It’s no secret why frightened looking girls walk into the social worker’s office on the second floor of the Student Health Center at UC Berkeley.
And while I sat there, vaguely nauseous and needing to pee (for the third time that hour) I avoided eye contact with the students walking by. After all, Nice Jewish Girls don’t get knocked up freshman year of college.
The social worker had a warm smile and a firm handshake. She was short and petite with close-cropped curly hair and kind eyes. She reminded me of my mom, and I tried not to let that bother me.
“So,” she said once we were seated across from each other. “You’re pregnant.”
“These things happen,” she said, “and it’s my job to make sure that you have all the resources you can to make your decision.”
“I’ve already made my decision.”
“And?” she asked, her face as neutral as the beige walls. On her wide wooden desk, she had one of those small water garden fountain thingies, and the sound of trickling water rattled the stillness between our sentences. Not very Zen. I had read somewhere that the sound of flowing water is supposed to make people feel calm in the face of chaos, but it just made my bladder spasm instead.
“I’m not ready to have a baby.”
“Have you spoken with the father?”
“Any reason not to?”
(Aside from the fact that I wasn’t really sure who the father was…) “No. There’s just no reason to involve him. Why mess him his finals schedule, you know?” I could feel my smile, shaky and lopsided, slide off my face.
“Ok. Well, we’re here to support any decision you make,” she said, reaching for a stack of brochures to her right on the desk. “Here is a list of outside doctors you can contact,” she added as I took the pamphlet. “Do you have SHIPP insurance?” she asked, referring to the student health insurance plan that most students opt into when they enroll each semester.
“Good. That that will cover some of the cost, but you will need to come up with around $250.”
“It’s actually quite reasonable,” she said when she saw my baleful expression.
I had no idea what the going rate was, but $250 seemed like a staggering figure.
Immediately after my parents and I had unloaded all of my boxes into my dorm room on the August afternoon I had moved to Berkeley, the three of us had walked down to the Campus Credit Union office where they opened a checking account for me. On the first of every month, I would race down to the mail room, eagerly awaiting the long thin envelope addressed to me in my mom’s loopy script. I’d ignore the long letter and the pictures of the garden or the cats that she’d always include, and gleefully stuff the check for $100 into my back pocket as I skipped along Durant Avenue to the Campus Credit Union.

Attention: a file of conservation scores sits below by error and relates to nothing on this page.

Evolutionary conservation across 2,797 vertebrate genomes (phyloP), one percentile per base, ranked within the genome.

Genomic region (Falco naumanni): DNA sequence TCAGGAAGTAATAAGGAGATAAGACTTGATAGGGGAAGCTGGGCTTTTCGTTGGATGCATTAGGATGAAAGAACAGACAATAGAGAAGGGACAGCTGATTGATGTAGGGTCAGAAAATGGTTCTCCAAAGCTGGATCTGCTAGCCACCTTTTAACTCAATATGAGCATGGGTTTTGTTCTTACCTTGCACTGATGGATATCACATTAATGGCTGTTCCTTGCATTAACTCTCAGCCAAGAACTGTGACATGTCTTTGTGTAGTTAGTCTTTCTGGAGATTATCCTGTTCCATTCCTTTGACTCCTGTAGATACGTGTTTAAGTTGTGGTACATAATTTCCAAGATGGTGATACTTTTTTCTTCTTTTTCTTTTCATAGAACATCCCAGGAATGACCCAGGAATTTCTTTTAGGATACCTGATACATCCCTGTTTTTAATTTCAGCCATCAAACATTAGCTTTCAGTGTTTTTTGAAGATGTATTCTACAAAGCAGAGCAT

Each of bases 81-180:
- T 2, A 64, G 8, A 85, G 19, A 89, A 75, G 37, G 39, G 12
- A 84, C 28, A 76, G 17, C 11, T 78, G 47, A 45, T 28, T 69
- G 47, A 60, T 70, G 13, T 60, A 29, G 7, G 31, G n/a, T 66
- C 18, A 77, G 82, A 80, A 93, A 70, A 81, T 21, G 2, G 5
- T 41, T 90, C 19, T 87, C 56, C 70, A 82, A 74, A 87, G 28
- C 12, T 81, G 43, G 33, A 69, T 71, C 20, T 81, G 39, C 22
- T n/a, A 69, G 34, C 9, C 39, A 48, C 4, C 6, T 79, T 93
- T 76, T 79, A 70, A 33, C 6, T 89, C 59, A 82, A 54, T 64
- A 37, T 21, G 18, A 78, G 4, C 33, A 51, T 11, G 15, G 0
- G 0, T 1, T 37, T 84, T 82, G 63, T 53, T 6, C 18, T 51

My parents figured since I was on a flex meal plan, and my housing arrangements were already taken care of, that $100 a month would be more than enough for extra expenses like a good book or a dinner at Thai House.
“And you might even save some money!” my mom had said with a hopeful smile.
But with my penchant for a little light body modification, the occasional dime bag, vanilla cigarettes, and way-too-expensive lattes at Wall Berlin, I barely had enough extra cash to cover the month.
At that moment, I had a grand total of $12.97 to tide me over until December 1st.
And I knew asking my parents for money would break their hearts.
“Hypothetically speaking, what if someone doesn’t have enough money?” I asked.
The social worker looked at me, her eyes alighting on the silver Jewish star necklace I was wearing.
“Are you Jewish?”
I nodded. My face flushed, and I looked down at my shaking hands. I taught Hebrew school at my synagogue. I received the Rabbi’s Scholarship for Outstanding Work in the Jewish Community. I kept kosher. And I was 19 and pregnant.
“Ok that’s good, because there is a philanthropic Jewish women’s group that offers a scholarship of $250 to help cover costs. Would you be interested in that sort of thing?”
I wondered if I would have to write an essay or give them my SAT scores or show them my Bat Mitzvah certificate.
“How would I qualify?”
“By being pregnant, and by not wanting to be pregnant. And by being Jewish,” she replied. “Look, I’ll contact the president of the organization, and I can have a check made out to you by the end of the week. Sound good?”
It sounded great. And not because I had found a way to finance my abortion. But because for the first time since I found out I was pregnant, I realized that I wasn’t the first–nor would I be the last–knocked up Nice Jewish Girl.
Look. I know that some of you will not agree with my decision. In fact, some of you will be sickened by it. But I did what many other 19-year-old girls would do: I chose to stay in school. I chose to teach Hebrew on Sundays and Wednesdays. I chose parties at Hillel and ZBT and dating and weekends with friends. And I chose not to bring an unwanted child into the world. And there are a thousand different reasons why I do not regret my decision to have an abortion freshman year, and I am grateful that I was able to make that choice in a safe way.
And I am grateful that my body healed quickly, and my heart… eventually.
And I am grateful that there were other Jewish women out there who understand that when you’re young and scared, you need help.